To make a long story short, I did nothing for four years besides party like an idiot and try to get into graduate school. I was going through a profound depression, and although it lifted from time to time, it was never for long enough for me to realize that I’d abandoned a deeply important part of my soul, the artist part. It wasn’t until I had graduated college and started seeing/falling in love with a painter that I was once again inspired to take photos. I had like a year long learning curve, because I realized I wanted to do more than take photos—I wanted to make art that was intimate, real, and meaningful. For the first time, I wanted to connect with the rest of the world. I learned the ins and outs of traditional analog photography on my own and with the help of a mentor, which was like starting from square one and could definitely get frustrating. After this year of struggle and technical BS that I’m really glad I know now, I started experimenting, and here we are! 

undressed: edie sunday, by petite tenue

What do you have in store for the rest of the year and the near future?
In the nearest future, my boyfriend and I are putting on our first collaborative exhibition at Little Pink Monster Gallery (Canopy Studios) in Austin, TX on February 14. The show is called “idiosyncrasies” and emphasizes our own unique visions and techniques, but also the unconscious way in which we influence one another and are collaborating even when we’re unaware of it.

Right now I believe one or more of my pieces are up at Grace, London as part of the condensed ‘Ritual’ exhibition that World Wide Women put on last month. The exhibition was such a success that a few other galleries wanted to pick it up as well, and I’m incredibly thankful to have been chosen as one of the eight artists for this last pop-up. We’ll see what happens next!

World Wide Women will also be putting on an exhibition (or a few) in Paris, etc. in the spring that will include my work. I believe a book (an anthology of sorts) will come out around this time as well, but don’t quote me on that. I don’t have a functional memory.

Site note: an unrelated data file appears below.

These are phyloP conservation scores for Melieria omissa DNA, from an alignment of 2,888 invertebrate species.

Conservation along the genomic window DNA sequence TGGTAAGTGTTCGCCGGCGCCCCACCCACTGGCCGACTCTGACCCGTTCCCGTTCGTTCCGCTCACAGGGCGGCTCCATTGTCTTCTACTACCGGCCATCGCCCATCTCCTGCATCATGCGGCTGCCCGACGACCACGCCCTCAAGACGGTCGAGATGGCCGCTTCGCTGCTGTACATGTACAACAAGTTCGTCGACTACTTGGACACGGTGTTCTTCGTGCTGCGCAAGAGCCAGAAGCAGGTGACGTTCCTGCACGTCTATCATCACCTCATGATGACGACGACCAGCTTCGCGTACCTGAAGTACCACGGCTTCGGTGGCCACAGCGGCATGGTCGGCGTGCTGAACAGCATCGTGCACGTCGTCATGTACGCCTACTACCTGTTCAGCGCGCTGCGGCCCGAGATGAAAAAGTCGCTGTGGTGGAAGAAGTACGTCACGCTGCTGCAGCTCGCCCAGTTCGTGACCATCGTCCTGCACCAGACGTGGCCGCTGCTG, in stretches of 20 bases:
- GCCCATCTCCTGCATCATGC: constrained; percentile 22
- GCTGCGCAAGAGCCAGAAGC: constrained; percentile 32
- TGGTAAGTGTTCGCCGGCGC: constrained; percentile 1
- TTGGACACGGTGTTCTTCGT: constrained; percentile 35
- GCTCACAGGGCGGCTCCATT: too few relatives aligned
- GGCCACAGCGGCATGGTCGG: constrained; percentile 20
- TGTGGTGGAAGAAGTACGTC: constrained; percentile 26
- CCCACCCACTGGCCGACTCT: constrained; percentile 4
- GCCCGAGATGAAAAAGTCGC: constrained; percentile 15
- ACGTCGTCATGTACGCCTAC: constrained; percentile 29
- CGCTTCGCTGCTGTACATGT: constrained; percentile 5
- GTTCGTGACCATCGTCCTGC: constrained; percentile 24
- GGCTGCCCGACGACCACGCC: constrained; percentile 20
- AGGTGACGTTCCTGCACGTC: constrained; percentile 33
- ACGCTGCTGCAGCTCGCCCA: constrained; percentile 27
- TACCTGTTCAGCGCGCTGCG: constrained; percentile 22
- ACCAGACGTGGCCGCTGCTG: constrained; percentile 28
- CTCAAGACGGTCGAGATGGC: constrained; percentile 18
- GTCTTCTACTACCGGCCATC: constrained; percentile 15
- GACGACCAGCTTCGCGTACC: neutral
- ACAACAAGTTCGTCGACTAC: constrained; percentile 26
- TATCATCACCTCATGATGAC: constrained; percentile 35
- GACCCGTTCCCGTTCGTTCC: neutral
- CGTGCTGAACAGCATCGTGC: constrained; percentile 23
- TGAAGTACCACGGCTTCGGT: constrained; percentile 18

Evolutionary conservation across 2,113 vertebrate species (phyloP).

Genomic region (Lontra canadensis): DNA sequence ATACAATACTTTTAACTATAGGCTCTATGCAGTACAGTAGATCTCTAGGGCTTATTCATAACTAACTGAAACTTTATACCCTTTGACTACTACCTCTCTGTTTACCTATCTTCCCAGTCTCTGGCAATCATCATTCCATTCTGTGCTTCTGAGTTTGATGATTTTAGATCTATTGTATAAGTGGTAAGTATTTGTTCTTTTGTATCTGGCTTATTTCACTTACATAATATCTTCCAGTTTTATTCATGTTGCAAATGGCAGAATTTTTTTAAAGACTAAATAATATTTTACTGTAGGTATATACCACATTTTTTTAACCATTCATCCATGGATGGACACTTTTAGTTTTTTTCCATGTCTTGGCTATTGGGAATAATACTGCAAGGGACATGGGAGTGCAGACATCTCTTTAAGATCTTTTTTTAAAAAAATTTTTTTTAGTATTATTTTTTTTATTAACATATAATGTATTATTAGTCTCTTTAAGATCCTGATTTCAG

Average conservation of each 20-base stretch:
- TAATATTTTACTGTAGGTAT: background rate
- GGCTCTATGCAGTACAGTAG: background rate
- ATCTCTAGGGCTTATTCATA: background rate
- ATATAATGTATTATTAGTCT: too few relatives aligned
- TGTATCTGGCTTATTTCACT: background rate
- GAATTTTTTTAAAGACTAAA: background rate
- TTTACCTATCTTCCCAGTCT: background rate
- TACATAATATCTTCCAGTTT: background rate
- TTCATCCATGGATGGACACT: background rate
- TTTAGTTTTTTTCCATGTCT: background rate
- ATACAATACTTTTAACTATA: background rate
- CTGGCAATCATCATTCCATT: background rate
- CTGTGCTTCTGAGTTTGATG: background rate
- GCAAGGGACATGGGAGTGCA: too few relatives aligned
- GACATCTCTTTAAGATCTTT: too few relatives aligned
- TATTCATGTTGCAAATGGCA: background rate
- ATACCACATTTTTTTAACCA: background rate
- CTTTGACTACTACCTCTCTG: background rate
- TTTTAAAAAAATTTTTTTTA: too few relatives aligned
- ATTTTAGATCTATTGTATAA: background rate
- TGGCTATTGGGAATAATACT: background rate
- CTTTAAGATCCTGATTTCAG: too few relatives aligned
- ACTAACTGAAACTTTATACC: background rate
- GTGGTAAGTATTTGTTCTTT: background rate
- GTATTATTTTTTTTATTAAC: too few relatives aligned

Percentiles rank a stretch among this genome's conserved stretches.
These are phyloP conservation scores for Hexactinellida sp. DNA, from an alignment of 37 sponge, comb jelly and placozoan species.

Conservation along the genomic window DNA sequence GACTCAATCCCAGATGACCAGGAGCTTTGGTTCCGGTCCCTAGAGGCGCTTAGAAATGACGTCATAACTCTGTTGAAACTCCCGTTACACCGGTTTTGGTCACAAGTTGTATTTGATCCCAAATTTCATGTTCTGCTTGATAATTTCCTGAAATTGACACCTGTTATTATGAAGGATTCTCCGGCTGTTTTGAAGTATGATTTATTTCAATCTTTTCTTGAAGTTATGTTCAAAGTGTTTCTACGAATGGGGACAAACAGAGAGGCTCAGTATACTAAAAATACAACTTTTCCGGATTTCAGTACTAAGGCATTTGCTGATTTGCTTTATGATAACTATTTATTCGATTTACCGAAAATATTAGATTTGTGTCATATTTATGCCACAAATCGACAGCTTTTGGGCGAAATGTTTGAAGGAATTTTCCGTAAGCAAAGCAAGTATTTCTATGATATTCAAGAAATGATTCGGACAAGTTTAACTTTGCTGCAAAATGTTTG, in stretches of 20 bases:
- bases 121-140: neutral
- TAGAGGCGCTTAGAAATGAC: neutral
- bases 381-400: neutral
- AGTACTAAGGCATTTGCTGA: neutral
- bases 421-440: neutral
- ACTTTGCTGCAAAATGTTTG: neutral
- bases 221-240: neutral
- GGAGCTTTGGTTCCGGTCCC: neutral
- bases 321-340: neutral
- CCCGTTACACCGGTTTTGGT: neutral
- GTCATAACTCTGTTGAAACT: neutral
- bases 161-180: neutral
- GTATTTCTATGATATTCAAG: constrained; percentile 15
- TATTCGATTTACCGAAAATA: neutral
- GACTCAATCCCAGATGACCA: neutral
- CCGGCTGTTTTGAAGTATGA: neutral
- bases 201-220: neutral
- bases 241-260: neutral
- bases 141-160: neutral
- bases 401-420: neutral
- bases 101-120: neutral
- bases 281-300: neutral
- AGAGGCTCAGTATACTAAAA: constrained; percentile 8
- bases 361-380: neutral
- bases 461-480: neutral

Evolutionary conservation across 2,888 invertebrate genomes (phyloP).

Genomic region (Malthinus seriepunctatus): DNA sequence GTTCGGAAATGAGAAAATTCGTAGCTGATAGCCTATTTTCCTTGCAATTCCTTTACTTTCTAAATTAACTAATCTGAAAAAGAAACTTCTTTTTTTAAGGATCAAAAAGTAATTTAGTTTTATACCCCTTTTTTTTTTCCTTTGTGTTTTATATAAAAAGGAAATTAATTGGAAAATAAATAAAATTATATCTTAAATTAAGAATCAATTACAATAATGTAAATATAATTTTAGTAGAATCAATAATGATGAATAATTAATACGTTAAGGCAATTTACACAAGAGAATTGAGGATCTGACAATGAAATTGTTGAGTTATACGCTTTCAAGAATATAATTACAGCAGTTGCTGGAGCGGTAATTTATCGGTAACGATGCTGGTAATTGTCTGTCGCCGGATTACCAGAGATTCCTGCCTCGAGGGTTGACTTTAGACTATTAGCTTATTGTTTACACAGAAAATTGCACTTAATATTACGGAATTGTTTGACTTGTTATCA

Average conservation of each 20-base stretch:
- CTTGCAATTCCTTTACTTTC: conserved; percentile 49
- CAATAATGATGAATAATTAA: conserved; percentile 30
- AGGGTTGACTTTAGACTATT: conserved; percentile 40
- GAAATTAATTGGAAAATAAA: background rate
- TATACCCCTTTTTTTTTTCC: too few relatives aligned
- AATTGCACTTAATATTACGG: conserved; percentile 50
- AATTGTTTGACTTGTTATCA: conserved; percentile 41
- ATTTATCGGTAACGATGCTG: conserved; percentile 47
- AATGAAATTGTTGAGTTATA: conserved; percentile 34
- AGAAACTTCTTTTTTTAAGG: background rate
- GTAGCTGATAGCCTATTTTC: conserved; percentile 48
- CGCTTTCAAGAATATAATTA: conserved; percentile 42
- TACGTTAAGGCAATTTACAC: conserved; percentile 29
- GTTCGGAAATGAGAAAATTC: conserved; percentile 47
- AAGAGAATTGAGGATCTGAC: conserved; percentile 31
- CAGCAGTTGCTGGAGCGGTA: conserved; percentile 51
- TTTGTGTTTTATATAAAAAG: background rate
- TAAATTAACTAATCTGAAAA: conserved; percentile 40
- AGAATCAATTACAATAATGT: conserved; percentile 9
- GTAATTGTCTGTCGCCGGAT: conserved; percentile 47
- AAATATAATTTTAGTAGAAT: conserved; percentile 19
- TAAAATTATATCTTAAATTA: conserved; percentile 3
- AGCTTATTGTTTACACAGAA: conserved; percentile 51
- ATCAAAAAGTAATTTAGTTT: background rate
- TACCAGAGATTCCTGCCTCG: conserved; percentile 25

(Hopefully) I’ll be part of an artist residency somewhere in Europe this summer that will be turned into an exhibition in 2016, but more details on that later!

OH. I finally saved enough money (and with the help of my family for Christmas) for a very nice 16mm video camera. My goal is to have a full film based on a series of recurring dreams I’ve had completed by the end of the year, and a friend of mine is going to score music to the film once it’s done. We want to show it in a gallery space on a bunch of white walls and trip people out in a really pleasant way. It’s going to be a big, long, collaborative project and I can’t even imagine it being complete but I know that it will be, one day. Shooting 16mm films will teach me an entirely different breed of patience.

undressed: edie sunday, by petite tenue

If you could photograph anyone, who would you choose?
I think I’ve been asked this question before and I just don’t know! I feel like I’ve already had the privilege of photographing some of the most beautiful souls in the world and there’s nothing I really long for in that way. I’d love to do album covers for my favorite bands (ehem, War Paint or Beach House… hi!) Maybe I wish I could photograph my mother & grandmother before I was born, before I can remember them. I don’t know though, like I said, I’m so grateful for the people I’m able to work with on a regular basis that it’s not something I think about. <3

undressed: edie sunday, by petite tenue

visit: edie sunday